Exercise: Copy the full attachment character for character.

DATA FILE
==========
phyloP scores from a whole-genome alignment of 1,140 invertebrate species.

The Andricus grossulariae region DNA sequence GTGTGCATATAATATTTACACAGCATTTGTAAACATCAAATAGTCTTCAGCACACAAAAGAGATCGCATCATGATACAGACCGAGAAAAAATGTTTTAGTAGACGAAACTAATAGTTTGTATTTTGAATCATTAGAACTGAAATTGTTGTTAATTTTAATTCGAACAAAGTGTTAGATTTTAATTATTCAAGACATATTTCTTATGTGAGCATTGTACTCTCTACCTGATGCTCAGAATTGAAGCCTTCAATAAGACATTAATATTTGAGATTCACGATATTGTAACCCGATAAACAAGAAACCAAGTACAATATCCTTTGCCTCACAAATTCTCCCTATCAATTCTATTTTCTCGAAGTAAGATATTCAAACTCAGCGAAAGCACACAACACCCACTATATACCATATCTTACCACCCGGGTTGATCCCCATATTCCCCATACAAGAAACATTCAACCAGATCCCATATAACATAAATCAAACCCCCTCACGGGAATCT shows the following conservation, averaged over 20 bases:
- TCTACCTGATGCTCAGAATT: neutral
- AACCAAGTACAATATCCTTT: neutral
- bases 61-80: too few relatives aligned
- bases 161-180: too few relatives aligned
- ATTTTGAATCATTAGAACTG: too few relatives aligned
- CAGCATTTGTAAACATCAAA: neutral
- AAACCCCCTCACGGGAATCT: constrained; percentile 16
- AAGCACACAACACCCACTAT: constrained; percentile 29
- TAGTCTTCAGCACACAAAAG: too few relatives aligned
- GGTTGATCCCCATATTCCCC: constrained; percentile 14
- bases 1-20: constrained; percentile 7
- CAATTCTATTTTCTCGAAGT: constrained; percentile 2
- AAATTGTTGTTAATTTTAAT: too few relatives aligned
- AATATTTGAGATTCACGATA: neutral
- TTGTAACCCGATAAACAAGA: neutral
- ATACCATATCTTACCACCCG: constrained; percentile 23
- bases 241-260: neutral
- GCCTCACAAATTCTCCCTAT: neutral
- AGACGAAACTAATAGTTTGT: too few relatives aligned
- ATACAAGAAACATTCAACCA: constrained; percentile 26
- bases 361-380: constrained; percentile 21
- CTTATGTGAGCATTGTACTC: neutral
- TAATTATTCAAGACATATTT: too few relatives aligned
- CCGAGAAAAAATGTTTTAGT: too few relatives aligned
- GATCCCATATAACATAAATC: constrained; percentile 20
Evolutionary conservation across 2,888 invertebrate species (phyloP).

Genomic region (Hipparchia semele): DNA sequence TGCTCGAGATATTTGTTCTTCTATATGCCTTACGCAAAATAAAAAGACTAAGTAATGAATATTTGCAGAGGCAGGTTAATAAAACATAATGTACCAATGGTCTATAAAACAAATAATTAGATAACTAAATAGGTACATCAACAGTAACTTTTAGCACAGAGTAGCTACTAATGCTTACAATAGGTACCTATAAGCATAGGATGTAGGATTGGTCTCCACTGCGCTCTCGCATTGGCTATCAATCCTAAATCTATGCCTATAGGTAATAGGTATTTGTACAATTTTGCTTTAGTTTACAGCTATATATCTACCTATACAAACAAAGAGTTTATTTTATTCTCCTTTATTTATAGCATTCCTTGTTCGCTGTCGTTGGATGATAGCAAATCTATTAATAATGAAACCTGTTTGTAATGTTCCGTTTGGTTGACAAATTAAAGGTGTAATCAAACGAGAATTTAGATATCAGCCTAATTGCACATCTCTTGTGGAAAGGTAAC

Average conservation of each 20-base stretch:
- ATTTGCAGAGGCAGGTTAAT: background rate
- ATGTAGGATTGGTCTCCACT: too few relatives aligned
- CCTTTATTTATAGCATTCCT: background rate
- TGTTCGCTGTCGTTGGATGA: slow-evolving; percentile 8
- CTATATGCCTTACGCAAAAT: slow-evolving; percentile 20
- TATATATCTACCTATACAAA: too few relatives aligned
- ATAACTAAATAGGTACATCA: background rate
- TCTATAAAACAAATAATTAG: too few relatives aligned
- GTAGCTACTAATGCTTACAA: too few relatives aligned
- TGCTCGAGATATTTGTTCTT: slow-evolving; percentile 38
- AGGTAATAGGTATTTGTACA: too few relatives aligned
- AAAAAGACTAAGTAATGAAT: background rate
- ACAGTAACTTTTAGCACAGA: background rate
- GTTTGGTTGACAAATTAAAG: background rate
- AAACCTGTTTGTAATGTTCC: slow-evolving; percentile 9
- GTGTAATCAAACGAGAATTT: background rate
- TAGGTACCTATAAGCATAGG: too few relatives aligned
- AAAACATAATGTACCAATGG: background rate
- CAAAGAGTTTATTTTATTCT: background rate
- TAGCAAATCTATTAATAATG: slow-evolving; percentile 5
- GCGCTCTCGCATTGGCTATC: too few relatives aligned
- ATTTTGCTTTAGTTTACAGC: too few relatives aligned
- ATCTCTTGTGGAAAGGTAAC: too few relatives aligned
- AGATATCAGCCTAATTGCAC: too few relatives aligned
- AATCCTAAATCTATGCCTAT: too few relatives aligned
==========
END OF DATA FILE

phyloP scores from a whole-genome alignment of 1,140 invertebrate species.

The Andricus grossulariae region DNA sequence GTGTGCATATAATATTTACACAGCATTTGTAAACATCAAATAGTCTTCAGCACACAAAAGAGATCGCATCATGATACAGACCGAGAAAAAATGTTTTAGTAGACGAAACTAATAGTTTGTATTTTGAATCATTAGAACTGAAATTGTTGTTAATTTTAATTCGAACAAAGTGTTAGATTTTAATTATTCAAGACATATTTCTTATGTGAGCATTGTACTCTCTACCTGATGCTCAGAATTGAAGCCTTCAATAAGACATTAATATTTGAGATTCACGATATTGTAACCCGATAAACAAGAAACCAAGTACAATATCCTTTGCCTCACAAATTCTCCCTATCAATTCTATTTTCTCGAAGTAAGATATTCAAACTCAGCGAAAGCACACAACACCCACTATATACCATATCTTACCACCCGGGTTGATCCCCATATTCCCCATACAAGAAACATTCAACCAGATCCCATATAACATAAATCAAACCCCCTCACGGGAATCT shows the following conservation, averaged over 20 bases:
- TCTACCTGATGCTCAGAATT: neutral
- AACCAAGTACAATATCCTTT: neutral
- bases 61-80: too few relatives aligned
- bases 161-180: too few relatives aligned
- ATTTTGAATCATTAGAACTG: too few relatives aligned
- CAGCATTTGTAAACATCAAA: neutral
- AAACCCCCTCACGGGAATCT: constrained; percentile 16
- AAGCACACAACACCCACTAT: constrained; percentile 29
- TAGTCTTCAGCACACAAAAG: too few relatives aligned
- GGTTGATCCCCATATTCCCC: constrained; percentile 14
- bases 1-20: constrained; percentile 7
- CAATTCTATTTTCTCGAAGT: constrained; percentile 2
- AAATTGTTGTTAATTTTAAT: too few relatives aligned
- AATATTTGAGATTCACGATA: neutral
- TTGTAACCCGATAAACAAGA: neutral
- ATACCATATCTTACCACCCG: constrained; percentile 23
- bases 241-260: neutral
- GCCTCACAAATTCTCCCTAT: neutral
- AGACGAAACTAATAGTTTGT: too few relatives aligned
- ATACAAGAAACATTCAACCA: constrained; percentile 26
- bases 361-380: constrained; percentile 21
- CTTATGTGAGCATTGTACTC: neutral
- TAATTATTCAAGACATATTT: too few relatives aligned
- CCGAGAAAAAATGTTTTAGT: too few relatives aligned
- GATCCCATATAACATAAATC: constrained; percentile 20
Evolutionary conservation across 2,888 invertebrate species (phyloP).

Genomic region (Hipparchia semele): DNA sequence TGCTCGAGATATTTGTTCTTCTATATGCCTTACGCAAAATAAAAAGACTAAGTAATGAATATTTGCAGAGGCAGGTTAATAAAACATAATGTACCAATGGTCTATAAAACAAATAATTAGATAACTAAATAGGTACATCAACAGTAACTTTTAGCACAGAGTAGCTACTAATGCTTACAATAGGTACCTATAAGCATAGGATGTAGGATTGGTCTCCACTGCGCTCTCGCATTGGCTATCAATCCTAAATCTATGCCTATAGGTAATAGGTATTTGTACAATTTTGCTTTAGTTTACAGCTATATATCTACCTATACAAACAAAGAGTTTATTTTATTCTCCTTTATTTATAGCATTCCTTGTTCGCTGTCGTTGGATGATAGCAAATCTATTAATAATGAAACCTGTTTGTAATGTTCCGTTTGGTTGACAAATTAAAGGTGTAATCAAACGAGAATTTAGATATCAGCCTAATTGCACATCTCTTGTGGAAAGGTAAC

Average conservation of each 20-base stretch:
- ATTTGCAGAGGCAGGTTAAT: background rate
- ATGTAGGATTGGTCTCCACT: too few relatives aligned
- CCTTTATTTATAGCATTCCT: background rate
- TGTTCGCTGTCGTTGGATGA: slow-evolving; percentile 8
- CTATATGCCTTACGCAAAAT: slow-evolving; percentile 20
- TATATATCTACCTATACAAA: too few relatives aligned
- ATAACTAAATAGGTACATCA: background rate
- TCTATAAAACAAATAATTAG: too few relatives aligned
- GTAGCTACTAATGCTTACAA: too few relatives aligned
- TGCTCGAGATATTTGTTCTT: slow-evolving; percentile 38
- AGGTAATAGGTATTTGTACA: too few relatives aligned
- AAAAAGACTAAGTAATGAAT: background rate
- ACAGTAACTTTTAGCACAGA: background rate
- GTTTGGTTGACAAATTAAAG: background rate
- AAACCTGTTTGTAATGTTCC: slow-evolving; percentile 9
- GTGTAATCAAACGAGAATTT: background rate
- TAGGTACCTATAAGCATAGG: too few relatives aligned
- AAAACATAATGTACCAATGG: background rate
- CAAAGAGTTTATTTTATTCT: background rate
- TAGCAAATCTATTAATAATG: slow-evolving; percentile 5
- GCGCTCTCGCATTGGCTATC: too few relatives aligned
- ATTTTGCTTTAGTTTACAGC: too few relatives aligned
- ATCTCTTGTGGAAAGGTAAC: too few relatives aligned
- AGATATCAGCCTAATTGCAC: too few relatives aligned
- AATCCTAAATCTATGCCTAT: too few relatives aligned